Legal soundness comes to open source distribution

David Johnson david at
Sat Aug 3 19:36:02 UTC 2002

On Saturday 03 August 2002 09:25 am, Lawrence E. Rosen wrote:

> What makes anyone think that this *CONTRACT* will be interpreted by the
> courts strictly under copyright law?

There are several reasons, but I'll go into just one: there is a significant 
number of laymen in the community that doubt the bona fides of click-thru 
contracts. Contracts of adhesion are not in question here, merely that subset 
known as shrink-wrap, click-thru and the like.

The primary evidence that these contracts are not bona fide is that the 
licensor does not have the exclusive right to install and execute the 
software. The potential licensee already has rights to install and execute 
the software which they possess. Furthermore, one cannot make the exercise of 
a preexisting right the indication of assent.

Here is an example: What if you purchased a movie DVD, inserted it into your 
DVD player, only to discover that a contract being displayed with the 
instructions to indicate agreement or non-agreement? Would such a contract be 

What if you had to press a button saying "I Agree" in order to start your 
automobile? What if untwisting the cap off a bottle of beer indicated 
acceptance to hold the brewer blameless for any damages that might occur? 
What if breaking a paper seal printed with a contract were necessary in order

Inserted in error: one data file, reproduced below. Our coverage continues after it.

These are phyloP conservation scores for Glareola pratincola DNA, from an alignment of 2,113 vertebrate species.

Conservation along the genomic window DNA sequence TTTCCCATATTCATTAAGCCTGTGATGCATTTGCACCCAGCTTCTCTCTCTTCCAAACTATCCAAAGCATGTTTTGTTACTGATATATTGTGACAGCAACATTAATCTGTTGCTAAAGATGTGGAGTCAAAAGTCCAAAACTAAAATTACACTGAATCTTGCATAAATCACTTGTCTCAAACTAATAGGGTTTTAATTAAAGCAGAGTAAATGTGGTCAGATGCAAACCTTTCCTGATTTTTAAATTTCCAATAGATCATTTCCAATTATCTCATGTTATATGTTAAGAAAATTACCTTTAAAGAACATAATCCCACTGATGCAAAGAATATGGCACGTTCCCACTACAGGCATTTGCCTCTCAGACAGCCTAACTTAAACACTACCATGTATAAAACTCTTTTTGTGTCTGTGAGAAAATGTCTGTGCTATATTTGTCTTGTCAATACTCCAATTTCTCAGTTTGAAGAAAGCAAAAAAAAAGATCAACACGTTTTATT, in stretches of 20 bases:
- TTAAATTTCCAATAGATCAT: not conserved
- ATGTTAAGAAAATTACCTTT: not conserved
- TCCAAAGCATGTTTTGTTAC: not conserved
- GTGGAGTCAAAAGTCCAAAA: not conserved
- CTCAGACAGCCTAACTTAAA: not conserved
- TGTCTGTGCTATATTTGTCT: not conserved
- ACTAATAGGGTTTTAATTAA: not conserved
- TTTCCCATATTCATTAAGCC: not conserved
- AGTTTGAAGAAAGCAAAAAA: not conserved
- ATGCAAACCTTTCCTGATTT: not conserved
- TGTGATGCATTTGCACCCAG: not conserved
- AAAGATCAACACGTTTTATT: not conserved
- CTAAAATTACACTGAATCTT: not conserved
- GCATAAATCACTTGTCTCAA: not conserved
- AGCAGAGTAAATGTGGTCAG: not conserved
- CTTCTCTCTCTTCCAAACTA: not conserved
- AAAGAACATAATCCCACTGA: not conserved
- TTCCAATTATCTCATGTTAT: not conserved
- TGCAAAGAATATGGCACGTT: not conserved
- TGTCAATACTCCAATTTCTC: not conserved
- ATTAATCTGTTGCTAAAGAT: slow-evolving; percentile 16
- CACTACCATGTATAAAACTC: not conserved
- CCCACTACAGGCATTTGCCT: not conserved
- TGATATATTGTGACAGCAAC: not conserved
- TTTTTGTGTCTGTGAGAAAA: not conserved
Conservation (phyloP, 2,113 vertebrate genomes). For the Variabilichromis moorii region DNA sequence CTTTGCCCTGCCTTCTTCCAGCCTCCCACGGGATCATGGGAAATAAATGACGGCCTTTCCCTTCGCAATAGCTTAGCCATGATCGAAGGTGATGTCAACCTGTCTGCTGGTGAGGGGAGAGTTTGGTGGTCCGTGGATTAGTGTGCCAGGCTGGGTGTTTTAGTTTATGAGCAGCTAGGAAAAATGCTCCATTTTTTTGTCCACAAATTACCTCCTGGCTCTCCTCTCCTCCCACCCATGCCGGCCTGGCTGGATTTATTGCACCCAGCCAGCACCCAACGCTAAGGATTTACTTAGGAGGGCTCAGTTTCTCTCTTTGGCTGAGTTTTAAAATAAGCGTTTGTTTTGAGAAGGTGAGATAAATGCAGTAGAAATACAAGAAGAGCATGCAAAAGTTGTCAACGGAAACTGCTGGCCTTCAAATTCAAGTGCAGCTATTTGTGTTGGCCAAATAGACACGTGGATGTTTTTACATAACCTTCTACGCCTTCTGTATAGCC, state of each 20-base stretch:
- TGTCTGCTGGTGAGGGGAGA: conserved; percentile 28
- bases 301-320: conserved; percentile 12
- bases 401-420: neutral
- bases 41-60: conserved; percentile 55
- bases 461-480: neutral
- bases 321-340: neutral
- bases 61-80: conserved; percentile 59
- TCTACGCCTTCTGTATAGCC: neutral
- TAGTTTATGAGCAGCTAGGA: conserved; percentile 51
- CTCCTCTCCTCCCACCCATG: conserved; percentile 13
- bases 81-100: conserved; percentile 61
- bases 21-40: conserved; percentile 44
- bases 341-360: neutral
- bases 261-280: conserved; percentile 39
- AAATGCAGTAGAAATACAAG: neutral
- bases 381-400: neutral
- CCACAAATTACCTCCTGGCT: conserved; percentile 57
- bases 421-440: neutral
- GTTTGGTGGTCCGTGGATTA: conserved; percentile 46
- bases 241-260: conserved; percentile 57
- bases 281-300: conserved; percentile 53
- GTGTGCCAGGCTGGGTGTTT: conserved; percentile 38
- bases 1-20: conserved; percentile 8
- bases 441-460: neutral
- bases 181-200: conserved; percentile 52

to read of new book you just bought?

Some Open Source licenses ARE contracts in certain situations. The GPL acts as 
a contract when you distribute the software, because the distribution of the 
software is an exclusive right of the author, and can certainly be used as an 
indication of assent. But any license that holds the exercise of preexisting 
rights to be assent is severely flawed.

> Now, what if a distributor under the MPL insists that *users* of his
> software indicate clearly their assent to this contract?  Should the OSD
> prevent such manifestations of assent?

A distributor can always "wrap" an OSS license with a form of click-thru. 
There are a few Open Source projects that do this, such as the Qt as obtained 
directly from Trolltech. But the larger question is whether an OSS license 
can mandate the use of click-thru. I have no problems with typing "yes" when 
I build Qt. But I would have serious problems if Trolltech required me to get 
a "yes" response from everyone I subsequently distributed the software to.

My opinion is that the OSD can allow the use of click-thru, but that they must 
not allow the mandate of click-thru.

David Johnson
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